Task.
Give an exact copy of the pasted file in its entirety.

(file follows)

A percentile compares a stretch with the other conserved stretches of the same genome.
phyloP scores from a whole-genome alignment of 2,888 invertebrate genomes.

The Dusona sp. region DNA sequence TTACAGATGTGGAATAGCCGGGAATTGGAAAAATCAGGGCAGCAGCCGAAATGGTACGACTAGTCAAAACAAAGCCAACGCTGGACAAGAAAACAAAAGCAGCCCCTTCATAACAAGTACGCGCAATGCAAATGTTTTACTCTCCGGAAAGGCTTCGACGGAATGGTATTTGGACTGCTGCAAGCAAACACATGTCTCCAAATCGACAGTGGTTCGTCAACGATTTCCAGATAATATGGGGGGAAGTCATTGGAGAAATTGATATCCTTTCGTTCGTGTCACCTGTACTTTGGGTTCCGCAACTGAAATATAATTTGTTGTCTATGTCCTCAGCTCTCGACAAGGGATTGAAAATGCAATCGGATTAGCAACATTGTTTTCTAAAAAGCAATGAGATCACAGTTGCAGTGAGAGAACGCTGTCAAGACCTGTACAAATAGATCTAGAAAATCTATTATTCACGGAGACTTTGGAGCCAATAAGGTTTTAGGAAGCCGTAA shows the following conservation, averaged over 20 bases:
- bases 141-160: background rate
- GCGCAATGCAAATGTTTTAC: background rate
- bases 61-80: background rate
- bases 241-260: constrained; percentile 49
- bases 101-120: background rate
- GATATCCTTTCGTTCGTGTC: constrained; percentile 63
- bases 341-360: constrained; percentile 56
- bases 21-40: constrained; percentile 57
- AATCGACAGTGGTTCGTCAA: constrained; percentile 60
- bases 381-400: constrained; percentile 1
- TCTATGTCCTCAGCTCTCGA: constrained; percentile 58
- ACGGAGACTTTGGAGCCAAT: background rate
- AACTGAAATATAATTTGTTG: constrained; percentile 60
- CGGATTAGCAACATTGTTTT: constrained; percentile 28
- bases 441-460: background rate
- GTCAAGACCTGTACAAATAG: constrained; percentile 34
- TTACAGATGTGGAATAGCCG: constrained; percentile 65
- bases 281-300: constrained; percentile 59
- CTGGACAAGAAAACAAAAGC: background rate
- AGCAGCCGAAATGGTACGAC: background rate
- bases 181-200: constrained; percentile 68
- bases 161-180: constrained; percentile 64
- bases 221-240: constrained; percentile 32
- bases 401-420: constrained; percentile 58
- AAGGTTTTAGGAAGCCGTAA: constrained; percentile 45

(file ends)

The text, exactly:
A percentile compares a stretch with the other conserved stretches of the same genome.
phyloP scores from a whole-genome alignment of 2,888 invertebrate genomes.

The Dusona sp. region DNA sequence TTACAGATGTGGAATAGCCGGGAATTGGAAAAATCAGGGCAGCAGCCGAAATGGTACGACTAGTCAAAACAAAGCCAACGCTGGACAAGAAAACAAAAGCAGCCCCTTCATAACAAGTACGCGCAATGCAAATGTTTTACTCTCCGGAAAGGCTTCGACGGAATGGTATTTGGACTGCTGCAAGCAAACACATGTCTCCAAATCGACAGTGGTTCGTCAACGATTTCCAGATAATATGGGGGGAAGTCATTGGAGAAATTGATATCCTTTCGTTCGTGTCACCTGTACTTTGGGTTCCGCAACTGAAATATAATTTGTTGTCTATGTCCTCAGCTCTCGACAAGGGATTGAAAATGCAATCGGATTAGCAACATTGTTTTCTAAAAAGCAATGAGATCACAGTTGCAGTGAGAGAACGCTGTCAAGACCTGTACAAATAGATCTAGAAAATCTATTATTCACGGAGACTTTGGAGCCAATAAGGTTTTAGGAAGCCGTAA shows the following conservation, averaged over 20 bases:
- bases 141-160: background rate
- GCGCAATGCAAATGTTTTAC: background rate
- bases 61-80: background rate
- bases 241-260: constrained; percentile 49
- bases 101-120: background rate
- GATATCCTTTCGTTCGTGTC: constrained; percentile 63
- bases 341-360: constrained; percentile 56
- bases 21-40: constrained; percentile 57
- AATCGACAGTGGTTCGTCAA: constrained; percentile 60
- bases 381-400: constrained; percentile 1
- TCTATGTCCTCAGCTCTCGA: constrained; percentile 58
- ACGGAGACTTTGGAGCCAAT: background rate
- AACTGAAATATAATTTGTTG: constrained; percentile 60
- CGGATTAGCAACATTGTTTT: constrained; percentile 28
- bases 441-460: background rate
- GTCAAGACCTGTACAAATAG: constrained; percentile 34
- TTACAGATGTGGAATAGCCG: constrained; percentile 65
- bases 281-300: constrained; percentile 59
- CTGGACAAGAAAACAAAAGC: background rate
- AGCAGCCGAAATGGTACGAC: background rate
- bases 181-200: constrained; percentile 68
- bases 161-180: constrained; percentile 64
- bases 221-240: constrained; percentile 32
- bases 401-420: constrained; percentile 58
- AAGGTTTTAGGAAGCCGTAA: constrained; percentile 45